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Classic Matches: Wales v New Zealand

Classic Matches: Wales v New Zealand

Classic Matches: Wales v New Zealand

Wales are out to make history when New Zealand head north in Round 1 of the Autumn Nations Series on Saturday.

Not since 1953 have Wales beaten the All Blacks and so a first win in the professional era continues to elude them, but that has not stopped them from playing their part and producing some truly magical and memorable moments down the years.

From Shane Williams’ emergence at the 2003 World Cup, to that haka in 2008 and one of the all-time New Zealand counterattacking tries in 2012, this fixture is never short of drama.

Here, ahead of their latest meeting, we look at the classic matches between the sides.

1905 – Wales 3-0 New Zealand

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Billed as the ‘match of the century’, Wales won the first ever meeting between the sides as New Zealand toured outside of Australasia for the first time.

And there was another first pre-match too, as the Welsh crowd sang Hen Wlad Fy Nhadau after the Haka, the first time a national anthem had been sung before an international sporting event.

The All Blacks arrived at Cardiff Arms Park as heavy favourites, having won all 27 of their previous tour matches including wins over Scotland, Ireland and England.

Teddy Morgan scored the game’s only try before half-time, when a rare passing move ended with an impressive finish in the corner.

Wales laid siege to the All Blacks line but could not extend their lead, and the visitors thought they had equalised when Bob Deans stretched for the line only for referee John Dewar Dallas to believe the centre had come up short.

The All Blacks were not best pleased at the decision but could not use the sense of injustice to spark a comeback and one of the most controversial fixtures in history saw Wales edge the tourists by just a single score.

1953 – Wales 13-8 New Zealand

A fixture etched into the memory of fans on both sides of the globe, Wales last Test victory against New Zealand came in 1953.

Bleddyn Williams was the hero of the hour, having guided Cardiff to a win over the All Blacks earlier in the week, he captained his country on another memorable day at the old Arms Park.

Wales trailed by three points heading into the final 15 minutes, with Williams soldiering on having torn his thigh ligaments.

But two late tries sparked pandemonium among the 56,000 fans in attendance, as flanker Sid Judd and then wing Ken Jones scored late on to complete a third victory in four meetings against New Zealand and write another epic chapter in the pair’s intense early rivalry.

Projected Starter Series: Wales

1978 – Wales 12-13 New Zealand

Some 73 years after their first battle, it was New Zealand who came out on the winning side of a tense and controversial encounter.

With the clock ticking towards the red, lock Andy Haden dramatically threw himself out of the lineout to a win penalty, much to the disbelief of the Welsh forwards.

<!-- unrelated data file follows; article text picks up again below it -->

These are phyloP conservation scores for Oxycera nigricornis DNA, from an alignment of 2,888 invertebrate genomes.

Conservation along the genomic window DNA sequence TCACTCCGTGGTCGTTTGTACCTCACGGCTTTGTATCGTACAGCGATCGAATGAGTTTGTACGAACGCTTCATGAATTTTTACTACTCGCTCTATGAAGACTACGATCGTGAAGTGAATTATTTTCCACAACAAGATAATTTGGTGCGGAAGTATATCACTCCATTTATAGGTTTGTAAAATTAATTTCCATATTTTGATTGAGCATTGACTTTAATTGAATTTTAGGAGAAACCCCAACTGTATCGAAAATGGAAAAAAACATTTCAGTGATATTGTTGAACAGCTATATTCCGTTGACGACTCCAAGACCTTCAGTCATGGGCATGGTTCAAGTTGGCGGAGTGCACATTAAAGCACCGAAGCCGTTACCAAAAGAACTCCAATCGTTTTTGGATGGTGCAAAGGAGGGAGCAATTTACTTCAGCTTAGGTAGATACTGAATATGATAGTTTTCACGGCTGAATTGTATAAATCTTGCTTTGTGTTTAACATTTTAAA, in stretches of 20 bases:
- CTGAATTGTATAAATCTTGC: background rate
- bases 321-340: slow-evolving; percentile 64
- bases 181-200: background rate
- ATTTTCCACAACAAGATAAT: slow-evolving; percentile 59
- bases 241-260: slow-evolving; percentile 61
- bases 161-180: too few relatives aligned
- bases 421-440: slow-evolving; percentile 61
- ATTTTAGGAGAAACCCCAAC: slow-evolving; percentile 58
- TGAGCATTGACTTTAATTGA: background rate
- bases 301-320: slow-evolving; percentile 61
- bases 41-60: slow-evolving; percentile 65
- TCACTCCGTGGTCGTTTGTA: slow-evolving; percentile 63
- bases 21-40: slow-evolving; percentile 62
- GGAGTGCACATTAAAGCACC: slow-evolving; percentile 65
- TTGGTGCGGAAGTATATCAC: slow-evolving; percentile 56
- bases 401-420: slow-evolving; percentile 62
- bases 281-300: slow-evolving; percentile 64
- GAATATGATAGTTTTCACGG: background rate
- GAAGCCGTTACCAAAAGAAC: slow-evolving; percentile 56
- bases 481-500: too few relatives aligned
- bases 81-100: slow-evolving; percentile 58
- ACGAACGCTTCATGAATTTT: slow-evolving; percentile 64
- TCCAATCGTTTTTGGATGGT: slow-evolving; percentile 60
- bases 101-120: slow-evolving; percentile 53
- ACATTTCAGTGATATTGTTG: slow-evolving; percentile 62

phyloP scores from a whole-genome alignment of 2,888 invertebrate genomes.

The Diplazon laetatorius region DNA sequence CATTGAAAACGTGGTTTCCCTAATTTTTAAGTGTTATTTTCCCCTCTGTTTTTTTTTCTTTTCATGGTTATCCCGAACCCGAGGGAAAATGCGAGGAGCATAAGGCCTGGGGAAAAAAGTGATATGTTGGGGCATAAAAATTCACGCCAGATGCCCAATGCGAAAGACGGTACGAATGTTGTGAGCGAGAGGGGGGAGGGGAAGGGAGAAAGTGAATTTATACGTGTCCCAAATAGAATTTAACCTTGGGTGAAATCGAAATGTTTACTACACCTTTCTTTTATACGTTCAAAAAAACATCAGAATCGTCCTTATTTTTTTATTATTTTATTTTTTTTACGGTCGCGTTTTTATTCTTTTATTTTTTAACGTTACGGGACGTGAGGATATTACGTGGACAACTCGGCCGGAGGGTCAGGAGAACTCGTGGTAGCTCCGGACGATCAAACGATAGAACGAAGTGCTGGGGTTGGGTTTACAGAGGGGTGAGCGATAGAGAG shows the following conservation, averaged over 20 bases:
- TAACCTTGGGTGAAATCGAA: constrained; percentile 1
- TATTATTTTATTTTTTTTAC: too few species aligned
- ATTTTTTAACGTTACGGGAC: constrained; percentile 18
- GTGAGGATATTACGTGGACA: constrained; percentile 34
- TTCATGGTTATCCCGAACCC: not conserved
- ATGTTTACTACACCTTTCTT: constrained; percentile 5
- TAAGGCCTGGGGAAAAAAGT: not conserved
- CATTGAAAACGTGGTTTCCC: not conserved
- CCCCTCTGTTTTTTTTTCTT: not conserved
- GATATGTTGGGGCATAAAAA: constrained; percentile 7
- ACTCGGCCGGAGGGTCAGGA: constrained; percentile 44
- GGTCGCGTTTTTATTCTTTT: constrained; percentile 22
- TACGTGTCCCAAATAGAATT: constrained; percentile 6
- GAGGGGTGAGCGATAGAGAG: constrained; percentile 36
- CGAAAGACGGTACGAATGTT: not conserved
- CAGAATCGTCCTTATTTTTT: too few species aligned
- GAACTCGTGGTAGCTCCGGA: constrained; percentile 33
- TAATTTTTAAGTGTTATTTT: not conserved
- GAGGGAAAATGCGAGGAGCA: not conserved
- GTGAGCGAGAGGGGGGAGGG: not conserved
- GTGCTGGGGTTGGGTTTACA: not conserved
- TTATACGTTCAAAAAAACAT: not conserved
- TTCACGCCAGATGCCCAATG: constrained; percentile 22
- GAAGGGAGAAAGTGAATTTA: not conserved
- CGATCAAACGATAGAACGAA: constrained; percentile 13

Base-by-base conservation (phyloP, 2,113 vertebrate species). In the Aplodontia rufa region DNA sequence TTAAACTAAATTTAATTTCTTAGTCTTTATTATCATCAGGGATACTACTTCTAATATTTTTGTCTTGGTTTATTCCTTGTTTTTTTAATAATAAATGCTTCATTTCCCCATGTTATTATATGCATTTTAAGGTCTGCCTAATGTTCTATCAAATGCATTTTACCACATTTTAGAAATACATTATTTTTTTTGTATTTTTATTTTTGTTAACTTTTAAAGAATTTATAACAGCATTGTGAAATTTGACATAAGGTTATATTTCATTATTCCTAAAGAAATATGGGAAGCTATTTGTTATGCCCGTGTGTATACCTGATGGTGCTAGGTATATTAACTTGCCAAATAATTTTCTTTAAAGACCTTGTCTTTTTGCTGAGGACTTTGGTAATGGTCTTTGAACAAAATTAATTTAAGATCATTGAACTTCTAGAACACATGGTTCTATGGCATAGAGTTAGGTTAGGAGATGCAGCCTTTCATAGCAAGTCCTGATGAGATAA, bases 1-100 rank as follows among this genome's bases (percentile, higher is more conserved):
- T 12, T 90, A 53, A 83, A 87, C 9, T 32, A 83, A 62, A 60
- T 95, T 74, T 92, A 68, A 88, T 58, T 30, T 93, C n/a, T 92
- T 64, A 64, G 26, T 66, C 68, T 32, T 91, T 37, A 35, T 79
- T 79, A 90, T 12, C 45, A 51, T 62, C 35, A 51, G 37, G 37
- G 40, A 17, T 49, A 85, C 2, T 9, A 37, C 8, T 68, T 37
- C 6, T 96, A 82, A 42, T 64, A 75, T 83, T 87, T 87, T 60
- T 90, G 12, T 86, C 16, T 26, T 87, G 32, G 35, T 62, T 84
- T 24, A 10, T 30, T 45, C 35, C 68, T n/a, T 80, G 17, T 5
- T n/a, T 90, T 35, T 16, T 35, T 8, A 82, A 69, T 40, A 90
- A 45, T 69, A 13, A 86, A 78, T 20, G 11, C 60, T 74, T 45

Replacement full-back Brian McKechnie stepped up and kicked the decisive penalty, breaking Welsh hearts in the 78th minute.

New Zealand went on to beat England 16-6 and Scotland 18-9, thus completing their first ever Grand Slam victory.

Captain Graham Mourie later revealed that he had first suggested the lineout plan to Haden the night before the match and though it did preserve New Zealand’s unbeaten tour record, Mourie said that some players came to regret their part in the ploy.

2004 – Wales 25-26 New Zealand

Wales looked in control for much of the pair’s second-ever meeting at the Principality Stadium but a classic All Blacks comeback scuppered hopes of a first win in the professional era.

This was an improving Wales side who would go on to win their first Six Nations Grand Slam since 1978 in the spring of 2005 but they did not quite have enough to topple Sir Graham Henry’s team.

Wales led 11-3 after 26 minutes and 19-13 just after half time but they could not consolidate after extending their lead and were behind after a pair of unconverted scores from Mils Muliaina and Joe Rokocoko.

Gavin Henson kicked two penalties either side of one effort from Dan Carter which left the hosts just a point back.

But despite winning a lineout in the All Blacks half in the final minute, Wales could not secure the ball and New Zealand held out for the win.

2009 – Wales 12-19 New Zealand

Stephen Jones nearly kicked Wales to a first victory over New Zealand in 56 years but they came up agonisingly short once again in the capital.

He and Carter traded penalties in a first half where neither side took a backwards step, with the score level 6-6 at the break.

It took nearly an hour for the visitors to find the whitewash and it was only a concerted effort from the entire forward pack that got them there, with Andrew Hore the man to finally bulldoze his way through Wales’ stubborn defence.

Twice New Zealand were held up on the Wales line and so it was left to Carter to nudge them 10 points ahead with 15 minutes remaining.

A long-range kick from Jones left Wales just a converted score away from a draw and they came desperately close on three occasions before the final whistle, with Martin Roberts, James Hook and Alun Wyn Jones all coming within touch distance of the try-line and immortality.

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